2019 Mercedes-Benz G 550: As Desirable As Ever

Strong points
  • Performance and sound
  • Improved interior accommodations
  • Much easier to drive than before
Weak points
  • Always having to slam the doors shut gets irritating
  • Horrible fuel economy, of course
  • Still considerable body roll
Full report

There are a few cars and trucks on the market that have achieved such a level of admiration and desirability, that only a major screwup from the manufacturer could tank its sales. The Porsche 911 has reached this level, and so has the Jeep Wrangler. Here’s another one: the Mercedes-Benz G-Class.

It’s as skilled at climbing the most treacherous terrain as it is confidently cruising down the streets of Beverly Hills. It’s stupid fast, sounds like a menace to society and looks as aerodynamic as a very posh tool shed. It raises its middle finger to treehuggers everywhere it goes. For some well-heeled SUV buyers, it’s perfect.

The civilian version of the G-Class stayed largely the same for 40 years, as it was introduced to the market back in 1979. However, the German automaker started working on it in 1972. That’s a long time ago. Despite its archaic, blocky design and tight interior accommodations—for its size—the Geländewagen became more and more popular as years passed.

Fresh off its first major redesign, the 2019 Mercedes-Benz G-Class doesn’t seem to have changed at all. But it did.

Photo: Michel Deslauriers

The most important thing the company did right was to not mess with the truck’s timeless look, and it indeed isn’t easy to distinguish the new generation from the previous one. The most obvious clue is the new LED headlights. The wheelbase has been stretched by 40 millimetres and overall length grew by 53 mm, but the biggest increase in outer dimensions is in width—which increased by 127 mm. Front and rear track were also modified accordingly. Making the G-Class wider not only made the cockpit more accommodating, but it feels better planted on its feet and less top-heavy.

Yet the 2019 Mercedes-Benz G 550 remains a high-riding, 5,551-pound (2,817-kilogram) brick on wheels, and its stability control system has been rigged to intervene at the slightest indication that the SUV’s body is tilting. Turn a street corner with a little too much throttle input, and the truck cramps up as it tries to eliminate any trace of body roll. It sounds much worse than it really is.

And it’s easy to apply too much throttle input. The G 550’s twin-turbo, 4.0-litre V8 develops 416 horsepower as well as 450 pound-feet of torque from 2,250 to 4,750 rpm, connected to a nine-speed automatic transmission. It sounds terrific as it climbs to its 6,800-rpm redline, its exhaust popping during every upshift and crackling at every throttle lift. The 0-to-100 km/h sprint is a done deal in 5.9 seconds. As expected, we averaged 16.0 L/100 km during our test.

If that’s not enough, there’s the Mercedes-AMG G 63 that belts out 577 hp and 627 lb.-ft., allowing the brute to hit 100 km/h in 4.5 seconds.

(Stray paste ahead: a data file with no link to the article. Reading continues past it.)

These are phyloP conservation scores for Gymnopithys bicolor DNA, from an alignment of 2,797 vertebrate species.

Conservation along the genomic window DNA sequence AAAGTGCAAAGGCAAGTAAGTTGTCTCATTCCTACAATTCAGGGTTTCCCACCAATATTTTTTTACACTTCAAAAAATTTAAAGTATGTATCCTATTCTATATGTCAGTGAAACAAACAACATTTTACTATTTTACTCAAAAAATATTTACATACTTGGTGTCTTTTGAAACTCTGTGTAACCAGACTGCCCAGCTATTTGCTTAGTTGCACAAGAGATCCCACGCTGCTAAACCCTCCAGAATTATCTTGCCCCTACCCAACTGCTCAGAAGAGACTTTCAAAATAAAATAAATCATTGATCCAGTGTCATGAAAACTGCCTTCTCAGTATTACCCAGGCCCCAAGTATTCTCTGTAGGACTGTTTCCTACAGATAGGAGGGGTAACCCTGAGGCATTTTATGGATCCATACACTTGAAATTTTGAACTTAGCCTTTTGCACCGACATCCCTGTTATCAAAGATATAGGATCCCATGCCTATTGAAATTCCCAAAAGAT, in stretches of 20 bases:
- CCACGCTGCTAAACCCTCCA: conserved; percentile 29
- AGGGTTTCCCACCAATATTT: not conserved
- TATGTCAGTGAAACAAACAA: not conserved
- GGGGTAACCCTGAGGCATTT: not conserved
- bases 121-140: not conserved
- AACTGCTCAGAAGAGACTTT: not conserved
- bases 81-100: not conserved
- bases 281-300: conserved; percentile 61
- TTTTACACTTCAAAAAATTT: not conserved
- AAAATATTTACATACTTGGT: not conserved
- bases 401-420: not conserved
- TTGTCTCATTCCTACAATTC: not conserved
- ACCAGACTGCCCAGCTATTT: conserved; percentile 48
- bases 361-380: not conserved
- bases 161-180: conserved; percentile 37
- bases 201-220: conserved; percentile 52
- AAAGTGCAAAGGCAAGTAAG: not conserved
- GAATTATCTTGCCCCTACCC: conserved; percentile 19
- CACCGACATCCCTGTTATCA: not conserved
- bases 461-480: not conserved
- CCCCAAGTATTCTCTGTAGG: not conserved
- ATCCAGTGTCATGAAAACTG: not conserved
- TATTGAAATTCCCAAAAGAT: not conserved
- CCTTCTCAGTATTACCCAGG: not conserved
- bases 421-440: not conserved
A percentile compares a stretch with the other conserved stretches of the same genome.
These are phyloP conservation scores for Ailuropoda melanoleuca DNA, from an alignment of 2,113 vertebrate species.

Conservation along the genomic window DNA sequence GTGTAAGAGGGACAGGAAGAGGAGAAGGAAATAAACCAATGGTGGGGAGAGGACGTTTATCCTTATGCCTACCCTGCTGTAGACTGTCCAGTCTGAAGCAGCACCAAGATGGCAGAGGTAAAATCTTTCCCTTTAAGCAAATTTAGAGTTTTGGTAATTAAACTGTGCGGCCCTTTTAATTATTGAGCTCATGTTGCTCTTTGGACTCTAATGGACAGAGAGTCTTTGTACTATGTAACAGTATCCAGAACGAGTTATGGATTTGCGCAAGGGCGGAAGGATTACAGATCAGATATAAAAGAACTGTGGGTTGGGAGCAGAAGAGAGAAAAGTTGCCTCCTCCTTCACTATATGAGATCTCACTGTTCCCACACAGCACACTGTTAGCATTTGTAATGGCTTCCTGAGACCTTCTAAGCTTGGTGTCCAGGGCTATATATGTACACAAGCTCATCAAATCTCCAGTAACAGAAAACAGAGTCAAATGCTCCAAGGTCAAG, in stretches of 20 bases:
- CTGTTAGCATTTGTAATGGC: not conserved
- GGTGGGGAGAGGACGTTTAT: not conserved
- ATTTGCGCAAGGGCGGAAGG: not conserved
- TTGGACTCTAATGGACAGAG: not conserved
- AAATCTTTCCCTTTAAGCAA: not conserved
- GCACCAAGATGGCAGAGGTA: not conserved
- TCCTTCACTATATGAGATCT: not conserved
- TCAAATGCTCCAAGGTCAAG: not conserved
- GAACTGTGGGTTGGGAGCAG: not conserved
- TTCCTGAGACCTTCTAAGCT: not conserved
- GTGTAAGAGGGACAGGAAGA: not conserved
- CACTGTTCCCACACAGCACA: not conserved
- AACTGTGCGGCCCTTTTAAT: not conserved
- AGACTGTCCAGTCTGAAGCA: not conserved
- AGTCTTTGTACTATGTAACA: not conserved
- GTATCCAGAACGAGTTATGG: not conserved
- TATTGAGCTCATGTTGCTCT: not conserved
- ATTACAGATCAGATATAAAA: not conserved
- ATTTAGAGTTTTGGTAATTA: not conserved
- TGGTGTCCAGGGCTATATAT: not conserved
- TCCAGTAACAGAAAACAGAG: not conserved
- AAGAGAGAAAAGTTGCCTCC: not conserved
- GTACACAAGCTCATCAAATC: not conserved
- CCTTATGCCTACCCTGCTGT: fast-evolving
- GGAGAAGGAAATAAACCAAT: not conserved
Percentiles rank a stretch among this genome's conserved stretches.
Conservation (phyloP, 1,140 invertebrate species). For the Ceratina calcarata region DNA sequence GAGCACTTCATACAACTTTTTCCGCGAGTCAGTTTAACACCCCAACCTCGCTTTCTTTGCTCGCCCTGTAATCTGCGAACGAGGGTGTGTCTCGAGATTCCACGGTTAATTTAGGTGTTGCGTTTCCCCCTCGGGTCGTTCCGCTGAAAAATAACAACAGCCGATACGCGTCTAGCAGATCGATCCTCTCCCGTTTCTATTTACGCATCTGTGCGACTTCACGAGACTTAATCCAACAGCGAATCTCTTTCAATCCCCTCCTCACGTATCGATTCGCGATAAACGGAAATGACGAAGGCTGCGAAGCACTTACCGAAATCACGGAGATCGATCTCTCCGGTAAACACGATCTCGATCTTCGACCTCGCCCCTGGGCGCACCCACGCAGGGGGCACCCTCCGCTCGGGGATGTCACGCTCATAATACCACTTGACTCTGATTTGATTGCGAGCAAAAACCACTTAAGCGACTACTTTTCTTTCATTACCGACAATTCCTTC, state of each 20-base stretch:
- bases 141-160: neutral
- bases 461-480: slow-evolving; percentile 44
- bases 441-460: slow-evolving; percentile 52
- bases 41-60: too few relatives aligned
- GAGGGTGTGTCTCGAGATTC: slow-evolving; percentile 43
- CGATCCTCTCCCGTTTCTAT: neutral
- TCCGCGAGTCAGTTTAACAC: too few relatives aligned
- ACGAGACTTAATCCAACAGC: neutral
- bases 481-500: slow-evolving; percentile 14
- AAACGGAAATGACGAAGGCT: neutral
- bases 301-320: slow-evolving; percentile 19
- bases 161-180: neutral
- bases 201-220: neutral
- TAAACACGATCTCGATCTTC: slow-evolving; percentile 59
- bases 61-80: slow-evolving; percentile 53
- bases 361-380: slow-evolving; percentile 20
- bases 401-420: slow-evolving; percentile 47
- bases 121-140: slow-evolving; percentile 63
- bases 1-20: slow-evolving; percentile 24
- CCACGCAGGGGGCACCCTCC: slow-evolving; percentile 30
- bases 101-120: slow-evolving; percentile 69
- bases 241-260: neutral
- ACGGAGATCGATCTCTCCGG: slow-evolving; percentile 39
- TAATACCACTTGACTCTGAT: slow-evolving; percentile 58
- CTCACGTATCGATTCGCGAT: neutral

Out of the box, both can tow up to 7,716 pounds (3,500 kilograms), in addition to being ready for just about any off-road adventure. The SUV has a two-speed transfer case and three lockable differentials to claw its way up and down mountains as well over the roughest terrain.

How many North American customers will actually take their G-Class off road? That number should be close to zero, but it’s nice to know that we could and wouldn’t look like a fool doing so. Luckily, the 2019 Mercedes-Benz G 550 is now equipped with electric-assist steering and a multilink front suspension, which makes driving on road much more enjoyable than before. Oh, it’s still a truck in every way, but the previous generation’s recirculating ball setup was anything but precise for navigating the G through the urban jungle and on the highway.

It was important to preserve as much of the old G-Class’ charm in the new one, and the doors were designed to feel just as solid. They’re still opened with a pushbutton on the grab handles, and they make that all important “bank-vault” sound when closed. That’s great, but those doors need to be slammed shut all the time, like the ones on an old Chevy Monte Carlo, and a soft-close system isn’t available, even as an option. There’s no intelligent key either.

Photo: Michel Deslauriers

There are several leather trim colours to choose from, some of which require the $4,900 Exclusive Interior Package because it bundles Nappa upholstery, a DINAMICA roofliner and velour floor mats. There are four wood trim options, which can be replaced with a metal weave pattern, piano black lacquer or AMG carbon fibre. We can also treat ourselves to multicontour front seats with eight massage programs. We’re worth it.

Unfortunately, the G-Class is stuck with the brand’s COMAND infotainment system, which is gradually being replaced by its new MBUX interface in newly introduced products. COMAND is difficult to use while driving and just about any function we’re trying to access requires two, three or eight steps. The console-mounted cradle and rotary dial try to be ergonomic, but they’re not. At least Apple CarPlay and Android Auto integration is standard, as is the excellent Burmester surround sound system.

Pricing for the G 550 starts at $134,000 before freight and delivery charges, and our tester included almost every available option, bringing the tab to $151,940. The AMG G 63 retails from $167,000.

This may sound expensive—and it is—but let’s think about the price for a minute. What other luxury SUV must we buy to draw as much attention and admiration, and to make us feel like we’re an NHL hockey player, a hip-hop star or a drug dealer? The Bentley Bentayga? The Lamborghini Urus? The Rolls-Royce Cullinan? These trucks all cost north of $200K.

The new Mercedes-Benz G-Class is a bargain.

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